Realtime car traffic data company Inrix has been selected by Google to provide traffic data to help power the search giant’s navigation and mapping applications.
Inrix, which just raised $37 million from Kleiner Perkins and August Capital, aggregates and crowdsources real-time traffic information from more than 30 million sources including cars, taxis, delivery vehicles, trucks and other channels, Inrix’s data software aggregates and enhances traffic-related information from hundreds of public and private sources and then sells this data to mobile app developers and websites.
Currently the company offers data for 22 countries across North America and Europe and reaches more than 100 million users. Inrix’s other partners include Audi AG, ADAC, ALK, ANWB, Coyote, the Ford Motor Company, I-95 Coalition, MapQuest, Microsoft, NAVIGON, Tele Atlas, Telmap, TeleNav, Texas Transportation Institute and Toyota. In an ongoing independent test of traffic information in the world, the University of Maryland found Inrix’s real-time traffic information to be accurate within 5 mph of actual traffic speeds over 90 percent of the time.
Inrix says that the flexibility and architecture of its fusion engine and APIs makes it easy tof partners to integrate the data. With Google, Inrix went from contract to implementation in under 45 days. Initially available in 8 countries, Inrix’s real-time traffic information for all major motorways will be integrated with Google products and services online and on mobile phones.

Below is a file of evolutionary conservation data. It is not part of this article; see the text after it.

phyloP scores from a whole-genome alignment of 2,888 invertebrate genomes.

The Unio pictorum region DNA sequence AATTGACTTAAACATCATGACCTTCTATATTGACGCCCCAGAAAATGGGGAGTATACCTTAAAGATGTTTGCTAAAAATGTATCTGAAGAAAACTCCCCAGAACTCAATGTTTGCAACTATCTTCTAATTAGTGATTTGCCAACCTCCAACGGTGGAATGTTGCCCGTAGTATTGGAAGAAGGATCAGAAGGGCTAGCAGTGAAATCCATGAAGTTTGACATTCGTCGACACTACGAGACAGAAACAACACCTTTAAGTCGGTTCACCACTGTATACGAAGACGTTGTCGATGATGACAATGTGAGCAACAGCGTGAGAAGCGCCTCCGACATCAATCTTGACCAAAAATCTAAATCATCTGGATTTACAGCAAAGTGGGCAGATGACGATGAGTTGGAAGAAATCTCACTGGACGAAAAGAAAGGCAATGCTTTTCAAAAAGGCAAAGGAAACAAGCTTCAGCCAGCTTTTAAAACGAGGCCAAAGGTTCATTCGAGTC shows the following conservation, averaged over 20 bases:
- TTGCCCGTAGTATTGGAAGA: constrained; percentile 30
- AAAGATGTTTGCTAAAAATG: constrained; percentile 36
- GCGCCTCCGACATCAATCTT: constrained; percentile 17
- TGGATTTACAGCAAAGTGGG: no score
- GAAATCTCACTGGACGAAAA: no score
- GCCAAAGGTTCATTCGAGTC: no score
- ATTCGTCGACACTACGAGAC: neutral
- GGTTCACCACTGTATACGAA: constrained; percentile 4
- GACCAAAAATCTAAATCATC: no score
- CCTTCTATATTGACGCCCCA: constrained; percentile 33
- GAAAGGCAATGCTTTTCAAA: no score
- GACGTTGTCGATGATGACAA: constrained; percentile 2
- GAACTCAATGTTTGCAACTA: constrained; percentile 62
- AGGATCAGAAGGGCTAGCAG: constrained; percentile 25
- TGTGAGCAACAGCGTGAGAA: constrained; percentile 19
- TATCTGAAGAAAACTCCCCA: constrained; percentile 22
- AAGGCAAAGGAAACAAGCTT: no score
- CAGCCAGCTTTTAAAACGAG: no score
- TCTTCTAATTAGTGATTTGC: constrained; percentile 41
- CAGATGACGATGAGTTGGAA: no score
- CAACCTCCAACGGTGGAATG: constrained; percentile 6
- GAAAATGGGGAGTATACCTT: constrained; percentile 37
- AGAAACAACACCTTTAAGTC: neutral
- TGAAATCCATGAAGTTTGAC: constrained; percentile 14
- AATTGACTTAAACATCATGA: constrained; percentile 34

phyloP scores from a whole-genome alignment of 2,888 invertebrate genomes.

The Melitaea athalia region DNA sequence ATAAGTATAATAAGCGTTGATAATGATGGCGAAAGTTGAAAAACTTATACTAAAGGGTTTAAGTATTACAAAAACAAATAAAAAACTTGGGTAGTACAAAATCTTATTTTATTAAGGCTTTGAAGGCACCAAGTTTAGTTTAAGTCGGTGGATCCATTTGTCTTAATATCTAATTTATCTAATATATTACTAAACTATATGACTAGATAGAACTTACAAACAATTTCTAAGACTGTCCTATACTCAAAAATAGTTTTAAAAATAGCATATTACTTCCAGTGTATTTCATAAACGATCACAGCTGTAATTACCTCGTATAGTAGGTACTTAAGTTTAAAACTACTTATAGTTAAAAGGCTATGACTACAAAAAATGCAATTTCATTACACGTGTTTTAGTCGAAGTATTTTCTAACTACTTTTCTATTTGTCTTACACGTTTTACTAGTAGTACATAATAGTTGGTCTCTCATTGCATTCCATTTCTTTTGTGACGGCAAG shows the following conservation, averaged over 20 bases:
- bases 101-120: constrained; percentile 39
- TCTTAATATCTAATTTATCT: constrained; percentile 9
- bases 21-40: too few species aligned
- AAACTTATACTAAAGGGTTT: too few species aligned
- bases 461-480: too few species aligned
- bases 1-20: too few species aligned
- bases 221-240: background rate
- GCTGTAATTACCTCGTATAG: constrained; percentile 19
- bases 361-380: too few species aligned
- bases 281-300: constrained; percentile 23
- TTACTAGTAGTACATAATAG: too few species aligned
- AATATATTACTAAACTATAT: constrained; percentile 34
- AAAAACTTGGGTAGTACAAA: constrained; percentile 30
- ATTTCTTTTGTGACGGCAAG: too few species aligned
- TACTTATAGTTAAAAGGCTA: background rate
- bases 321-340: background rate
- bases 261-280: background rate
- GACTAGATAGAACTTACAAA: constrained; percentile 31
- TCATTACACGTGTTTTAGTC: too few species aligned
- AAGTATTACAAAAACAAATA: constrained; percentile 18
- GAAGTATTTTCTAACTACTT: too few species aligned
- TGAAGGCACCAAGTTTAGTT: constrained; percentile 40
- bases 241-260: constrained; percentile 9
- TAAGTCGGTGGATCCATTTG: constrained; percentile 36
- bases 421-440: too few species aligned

The Google deal is no doubt a big win for Inrix. Google Maps is easily one of Google’s more popular products, and a partnership (if things go well) should be a big revenue boost for the Kleiner-backed company. The deal, however, is not exclusive. Google will be getting some of its traffic data from other sources.
A Google spokesperson issues this statement: Google is committed to providing our users with the richest, most up-to-date maps possible, including live traffic updates. The traffic data on Google Maps comes from a variety of sources, including government departments of transportation, private data providers, and users of Google Maps for mobile who contribute anonymous speed information through our traffic crowdsourcing feature.